Kevin Ken Tsujihara
October 25, 1964
Petaluma, California, U.S.
|Alma mater||University of Southern California|
Stanford Business School
Kevin Ken Tsujihara (born October 25, 1964) is an American businessman, and former chairman and CEO of Warner Bros Entertainment. He succeeded Barry Meyer as CEO in March 2013, and as chairman in December 2013, having previously served as president of Warner Bros. Home Entertainment. Upon assuming the role of CEO, Tsujihara became the first Asian American to run a major Hollywood studio.
Kevin Tsujihara was born to Shizuo and Miyeko "Mickey" Tsujihara and grew up in Petaluma, California. He is of Japanese American heritage. He and his family owned Empire Egg Company, a company that distributed eggs to markets across the San Francisco Bay Area. Tsujihara graduated from the University of Southern California and earned an MBA degree from Stanford University. After graduating from Stanford, he launched QuickTax Inc., a tax preparation website.
Tsujihara joined Warner Bros. Entertainment, Inc. in 1994 as the director of special projects finance, primarily dealing with the company's interest in Six Flags Theme Parks, which had been acquired by Warner Bros.' parent company Time Warner (now WarnerMedia) in 1990. While employed at Warner Bros., he also focused on business development and online content. In 2005, Tsujihara was given the position of president of the Warner Bros. Home Entertainment unit, which focuses on the home video, online distribution and video games for the company.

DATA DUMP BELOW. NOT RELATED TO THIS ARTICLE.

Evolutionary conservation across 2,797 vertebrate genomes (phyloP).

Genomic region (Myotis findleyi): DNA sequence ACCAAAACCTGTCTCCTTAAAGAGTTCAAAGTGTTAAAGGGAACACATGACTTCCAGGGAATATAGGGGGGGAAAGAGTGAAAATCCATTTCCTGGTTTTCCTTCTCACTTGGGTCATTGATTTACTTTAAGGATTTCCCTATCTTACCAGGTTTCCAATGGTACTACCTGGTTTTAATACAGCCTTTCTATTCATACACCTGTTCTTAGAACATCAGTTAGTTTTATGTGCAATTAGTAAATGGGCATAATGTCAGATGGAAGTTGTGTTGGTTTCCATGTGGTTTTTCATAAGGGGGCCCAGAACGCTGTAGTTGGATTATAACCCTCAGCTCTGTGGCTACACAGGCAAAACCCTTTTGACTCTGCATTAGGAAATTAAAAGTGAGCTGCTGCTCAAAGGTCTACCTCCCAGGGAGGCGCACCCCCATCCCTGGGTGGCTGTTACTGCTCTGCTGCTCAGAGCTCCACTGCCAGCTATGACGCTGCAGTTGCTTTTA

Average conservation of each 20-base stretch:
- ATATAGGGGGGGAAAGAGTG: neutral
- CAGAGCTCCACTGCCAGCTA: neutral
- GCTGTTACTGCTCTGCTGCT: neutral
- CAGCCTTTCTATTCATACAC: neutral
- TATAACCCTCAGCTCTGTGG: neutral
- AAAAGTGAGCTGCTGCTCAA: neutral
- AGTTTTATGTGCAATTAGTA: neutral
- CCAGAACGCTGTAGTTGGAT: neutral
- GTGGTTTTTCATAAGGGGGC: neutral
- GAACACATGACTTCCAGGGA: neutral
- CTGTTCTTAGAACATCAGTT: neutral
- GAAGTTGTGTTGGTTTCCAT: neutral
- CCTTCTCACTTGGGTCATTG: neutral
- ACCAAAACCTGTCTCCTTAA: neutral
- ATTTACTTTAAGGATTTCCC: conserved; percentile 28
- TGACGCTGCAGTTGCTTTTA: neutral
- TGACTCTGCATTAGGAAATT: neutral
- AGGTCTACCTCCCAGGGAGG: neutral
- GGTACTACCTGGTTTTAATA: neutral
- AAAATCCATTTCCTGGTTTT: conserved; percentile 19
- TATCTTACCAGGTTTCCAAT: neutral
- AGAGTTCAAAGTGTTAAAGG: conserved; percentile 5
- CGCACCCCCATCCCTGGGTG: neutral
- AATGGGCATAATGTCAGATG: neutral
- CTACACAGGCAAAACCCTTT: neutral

In January 2013, Tsujihara was named the new chief executive officer of Warner Bros. after the announcement that Barry Meyer would retire from the position on March 1, 2013. This made him the first Asian American to be the CEO of a major Hollywood studio and the fifth leader in the 90-year history of Warner Bros.
On March 6, 2019, there were reports that WarnerMedia was investigating allegations that Tsujihara had promised auditions and/or acting jobs to British actress Charlotte Kirk in return for sex. On March 8, 2019 Tsujihara released a memo apologizing to his colleagues at WarnerMedia for his behavior. A statement issued by Tsujihara’s attorney stated that Tsujihara “did not have a direct role in the actress being cast in any movie." Tsujihara resigned on March 18, 2019 as chairman and CEO of Warner Bros.
Tsujihara and his wife, Sandy, have two children.
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- Siegel, Tatiana; Masters, Kim (March 6, 2019). ""I Need to Be Careful": Texts Reveal Warner Bros. CEO Promoted Actress Amid Apparent Sexual Relationship". The Hollywood Reporter. Retrieved March 6, 2019.
- Littleton, Cynthia (March 6, 2019). "Warner Bros. CEO Kevin Tsujihara Under Investigation for Allegations of Sexual Impropriety". Variety. Retrieved March 6, 2019.
- Galuppo, Mia (2019-03-08). "Warner Bros.' Kevin Tsujihara Apologizes in Memo Amid Misconduct Probe". The Hollywood Reporter. Retrieved 2019-03-12.
- Barnes, Brooks (2019-03-06). "WarnerMedia to Investigate Claims Involving a Top Executive". The New York Times. ISSN 0362-4331. Retrieved 2019-07-18.
- Faughnder, Ryan (March 18, 2019). "Kevin Tsujihara out as CEO of Warner Bros". Los Angeles Times. Retrieved March 18, 2019.
- Littleton, Cynthia; Littleton, Cynthia (2013-03-27). "Warner Bros. Embraced Digital Future With Choice of Kevin Tsujihara as CEO". Variety. Retrieved 2019-03-12.